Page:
Muslims and Arabs would like to hear a lot from President Obama, starting with Palestine, Iraq and the U.S. military presence in the Persian Gulf. While foreign policy is crucial, a sincere show of respect and attempt to rebuild trust are more important.
Palestine has become the litmus test for U.S. foreign policy because it has exposed U.S. hypocrisy. Examples of the double standard include U.S. bias toward Israel while it claims to be an honest broker, its push for "democracy" while rejecting the results of Palestinian elections, and its silence on Israeli nuclear weapons while blasting Iranian nuclear efforts.
There are huge expectations for Obama. Arabs and Muslims appreciate and respect American values of democracy and human rights, but the disreputable actions of U.S. soldiers, diplomats and civil servants have led many to question the U.S. commitment to its stated values. Typical references to the Judeo-Christian heritage need to be replaced by an approach appealing to universal values based on human rights, self-determination, and opposition to occupation and dictatorships. Obama needs to find a way to apologize for the past and to convince people that he is planning to change course. No one expects the U.S. president to totally change U.S. policy, but people will welcome efforts to turn a new page based on fairness and trust.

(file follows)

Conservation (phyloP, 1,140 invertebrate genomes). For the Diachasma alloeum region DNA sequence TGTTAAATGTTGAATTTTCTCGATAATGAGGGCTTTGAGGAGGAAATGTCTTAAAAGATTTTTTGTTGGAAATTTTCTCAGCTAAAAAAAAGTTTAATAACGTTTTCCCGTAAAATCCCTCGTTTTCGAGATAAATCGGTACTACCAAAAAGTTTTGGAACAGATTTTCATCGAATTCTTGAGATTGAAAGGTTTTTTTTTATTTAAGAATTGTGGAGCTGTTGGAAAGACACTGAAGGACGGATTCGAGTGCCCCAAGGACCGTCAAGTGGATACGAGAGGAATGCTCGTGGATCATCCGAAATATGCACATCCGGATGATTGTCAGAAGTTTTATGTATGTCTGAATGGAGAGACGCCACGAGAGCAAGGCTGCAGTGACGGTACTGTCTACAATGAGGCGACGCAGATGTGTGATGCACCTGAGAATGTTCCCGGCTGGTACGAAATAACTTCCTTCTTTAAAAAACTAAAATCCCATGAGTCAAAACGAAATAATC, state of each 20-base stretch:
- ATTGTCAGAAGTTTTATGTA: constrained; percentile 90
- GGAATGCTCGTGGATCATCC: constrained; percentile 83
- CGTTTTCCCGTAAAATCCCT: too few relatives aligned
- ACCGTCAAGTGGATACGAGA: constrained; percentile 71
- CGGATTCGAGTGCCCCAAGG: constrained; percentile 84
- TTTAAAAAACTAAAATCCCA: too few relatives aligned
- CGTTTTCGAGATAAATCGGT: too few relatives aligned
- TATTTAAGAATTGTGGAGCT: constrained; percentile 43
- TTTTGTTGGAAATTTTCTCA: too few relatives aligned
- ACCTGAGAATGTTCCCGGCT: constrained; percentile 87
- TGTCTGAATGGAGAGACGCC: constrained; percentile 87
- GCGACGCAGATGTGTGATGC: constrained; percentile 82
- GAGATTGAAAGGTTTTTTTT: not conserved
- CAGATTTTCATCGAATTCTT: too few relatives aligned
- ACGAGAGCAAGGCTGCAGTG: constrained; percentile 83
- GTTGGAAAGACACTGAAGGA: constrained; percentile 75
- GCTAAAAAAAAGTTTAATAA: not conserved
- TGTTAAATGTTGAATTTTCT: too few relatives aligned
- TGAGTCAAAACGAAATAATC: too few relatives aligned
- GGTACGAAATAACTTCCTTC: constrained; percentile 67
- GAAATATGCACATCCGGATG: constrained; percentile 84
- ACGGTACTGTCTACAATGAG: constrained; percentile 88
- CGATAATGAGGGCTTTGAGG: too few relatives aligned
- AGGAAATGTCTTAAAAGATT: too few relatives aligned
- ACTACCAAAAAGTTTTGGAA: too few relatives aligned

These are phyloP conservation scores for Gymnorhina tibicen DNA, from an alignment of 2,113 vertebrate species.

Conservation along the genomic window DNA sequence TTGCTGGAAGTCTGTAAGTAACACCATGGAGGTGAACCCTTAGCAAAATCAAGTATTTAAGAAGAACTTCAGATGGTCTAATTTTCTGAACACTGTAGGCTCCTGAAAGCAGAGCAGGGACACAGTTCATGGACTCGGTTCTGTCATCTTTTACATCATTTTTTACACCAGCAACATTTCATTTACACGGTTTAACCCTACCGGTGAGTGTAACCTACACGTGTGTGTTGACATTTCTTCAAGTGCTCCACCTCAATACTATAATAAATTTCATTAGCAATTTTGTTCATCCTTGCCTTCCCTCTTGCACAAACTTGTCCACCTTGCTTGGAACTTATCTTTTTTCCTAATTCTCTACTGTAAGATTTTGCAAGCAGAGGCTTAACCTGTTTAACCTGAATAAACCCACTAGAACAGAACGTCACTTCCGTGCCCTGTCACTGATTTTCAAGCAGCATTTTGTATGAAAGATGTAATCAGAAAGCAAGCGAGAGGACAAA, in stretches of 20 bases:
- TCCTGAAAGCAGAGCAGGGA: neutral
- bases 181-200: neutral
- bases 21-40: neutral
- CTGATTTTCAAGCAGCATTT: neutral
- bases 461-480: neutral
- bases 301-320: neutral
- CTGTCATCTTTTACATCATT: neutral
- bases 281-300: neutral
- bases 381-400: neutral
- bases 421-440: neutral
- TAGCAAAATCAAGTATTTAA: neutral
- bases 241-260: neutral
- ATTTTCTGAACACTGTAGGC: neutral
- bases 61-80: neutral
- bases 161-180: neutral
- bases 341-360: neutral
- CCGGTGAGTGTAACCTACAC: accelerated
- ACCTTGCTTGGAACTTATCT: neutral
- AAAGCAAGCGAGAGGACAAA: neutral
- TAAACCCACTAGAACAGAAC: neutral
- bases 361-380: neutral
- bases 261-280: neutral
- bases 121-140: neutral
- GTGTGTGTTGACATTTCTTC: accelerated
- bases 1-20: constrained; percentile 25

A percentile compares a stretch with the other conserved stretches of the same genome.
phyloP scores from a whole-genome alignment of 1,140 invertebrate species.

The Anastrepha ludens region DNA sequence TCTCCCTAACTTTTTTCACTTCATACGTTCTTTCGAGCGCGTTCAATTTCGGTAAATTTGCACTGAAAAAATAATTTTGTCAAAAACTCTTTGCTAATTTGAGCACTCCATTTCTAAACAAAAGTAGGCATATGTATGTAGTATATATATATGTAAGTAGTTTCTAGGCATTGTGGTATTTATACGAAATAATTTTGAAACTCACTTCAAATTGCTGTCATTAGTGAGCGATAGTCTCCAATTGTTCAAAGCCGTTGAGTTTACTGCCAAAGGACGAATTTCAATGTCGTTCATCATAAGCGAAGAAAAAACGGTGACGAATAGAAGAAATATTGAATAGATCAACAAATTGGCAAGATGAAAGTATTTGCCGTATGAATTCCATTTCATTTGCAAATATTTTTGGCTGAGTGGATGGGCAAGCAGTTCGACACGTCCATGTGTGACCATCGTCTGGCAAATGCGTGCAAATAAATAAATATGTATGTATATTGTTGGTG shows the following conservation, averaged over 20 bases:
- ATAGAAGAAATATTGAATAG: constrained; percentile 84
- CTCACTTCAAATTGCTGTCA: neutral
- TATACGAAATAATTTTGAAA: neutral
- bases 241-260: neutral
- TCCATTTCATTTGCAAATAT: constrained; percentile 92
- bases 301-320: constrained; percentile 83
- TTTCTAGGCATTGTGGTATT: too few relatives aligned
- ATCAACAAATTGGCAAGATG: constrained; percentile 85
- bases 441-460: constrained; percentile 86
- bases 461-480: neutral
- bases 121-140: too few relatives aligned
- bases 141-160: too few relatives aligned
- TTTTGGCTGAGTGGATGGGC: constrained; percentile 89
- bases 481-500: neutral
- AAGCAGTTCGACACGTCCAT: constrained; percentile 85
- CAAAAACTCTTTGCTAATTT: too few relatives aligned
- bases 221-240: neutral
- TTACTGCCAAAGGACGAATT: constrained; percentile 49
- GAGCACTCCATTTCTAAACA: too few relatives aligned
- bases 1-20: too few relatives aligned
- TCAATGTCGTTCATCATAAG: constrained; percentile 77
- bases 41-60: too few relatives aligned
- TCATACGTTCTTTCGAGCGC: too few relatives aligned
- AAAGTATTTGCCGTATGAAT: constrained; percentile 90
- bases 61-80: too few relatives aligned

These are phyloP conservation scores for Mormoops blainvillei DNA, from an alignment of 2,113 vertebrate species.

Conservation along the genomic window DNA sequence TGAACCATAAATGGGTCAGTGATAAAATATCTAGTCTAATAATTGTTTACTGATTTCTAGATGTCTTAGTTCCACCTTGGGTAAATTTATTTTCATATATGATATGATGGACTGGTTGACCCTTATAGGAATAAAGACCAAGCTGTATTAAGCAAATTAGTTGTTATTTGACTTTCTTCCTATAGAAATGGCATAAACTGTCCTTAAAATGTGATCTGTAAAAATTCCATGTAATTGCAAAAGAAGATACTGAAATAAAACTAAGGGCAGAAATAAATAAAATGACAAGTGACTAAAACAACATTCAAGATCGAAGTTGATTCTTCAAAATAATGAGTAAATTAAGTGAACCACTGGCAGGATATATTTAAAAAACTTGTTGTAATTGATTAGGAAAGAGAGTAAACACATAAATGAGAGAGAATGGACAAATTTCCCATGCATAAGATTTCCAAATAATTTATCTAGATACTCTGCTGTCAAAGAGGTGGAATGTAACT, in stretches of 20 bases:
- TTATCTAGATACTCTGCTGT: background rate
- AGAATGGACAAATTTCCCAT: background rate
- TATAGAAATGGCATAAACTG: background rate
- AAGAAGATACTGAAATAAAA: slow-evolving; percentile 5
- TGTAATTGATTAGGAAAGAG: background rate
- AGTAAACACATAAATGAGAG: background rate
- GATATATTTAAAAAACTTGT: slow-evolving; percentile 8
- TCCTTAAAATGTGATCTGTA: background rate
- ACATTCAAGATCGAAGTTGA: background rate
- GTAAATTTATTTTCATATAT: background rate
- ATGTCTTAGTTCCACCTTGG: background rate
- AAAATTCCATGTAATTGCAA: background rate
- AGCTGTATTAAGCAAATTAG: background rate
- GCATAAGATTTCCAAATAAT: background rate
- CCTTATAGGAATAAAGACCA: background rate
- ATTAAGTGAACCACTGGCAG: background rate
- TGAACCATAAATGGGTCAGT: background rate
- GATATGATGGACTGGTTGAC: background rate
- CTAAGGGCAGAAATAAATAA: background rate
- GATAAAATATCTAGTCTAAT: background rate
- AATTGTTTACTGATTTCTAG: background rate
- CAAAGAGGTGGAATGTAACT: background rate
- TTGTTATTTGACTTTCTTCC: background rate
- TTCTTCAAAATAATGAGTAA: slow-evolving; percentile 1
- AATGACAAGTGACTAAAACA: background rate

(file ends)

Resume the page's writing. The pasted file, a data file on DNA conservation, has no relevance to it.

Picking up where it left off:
Obama could weaken the accusations of U.S. double standards and help dispel the false connection between Islam and terrorism -- as well as demonstrating a reason to trust an American president -- by establishing low-level negotiations with the elected members of the Palestinian legislature who ran on the reform-and-change bloc headed by Ismail Haniyeh. Talking to the political wing of Hamas is no different than talking to the leaders of Iran, which Obama promised to do while campaigning.
Daoud Kuttab is Palestinian journalist and former Ferris professor of journalism at Princeton University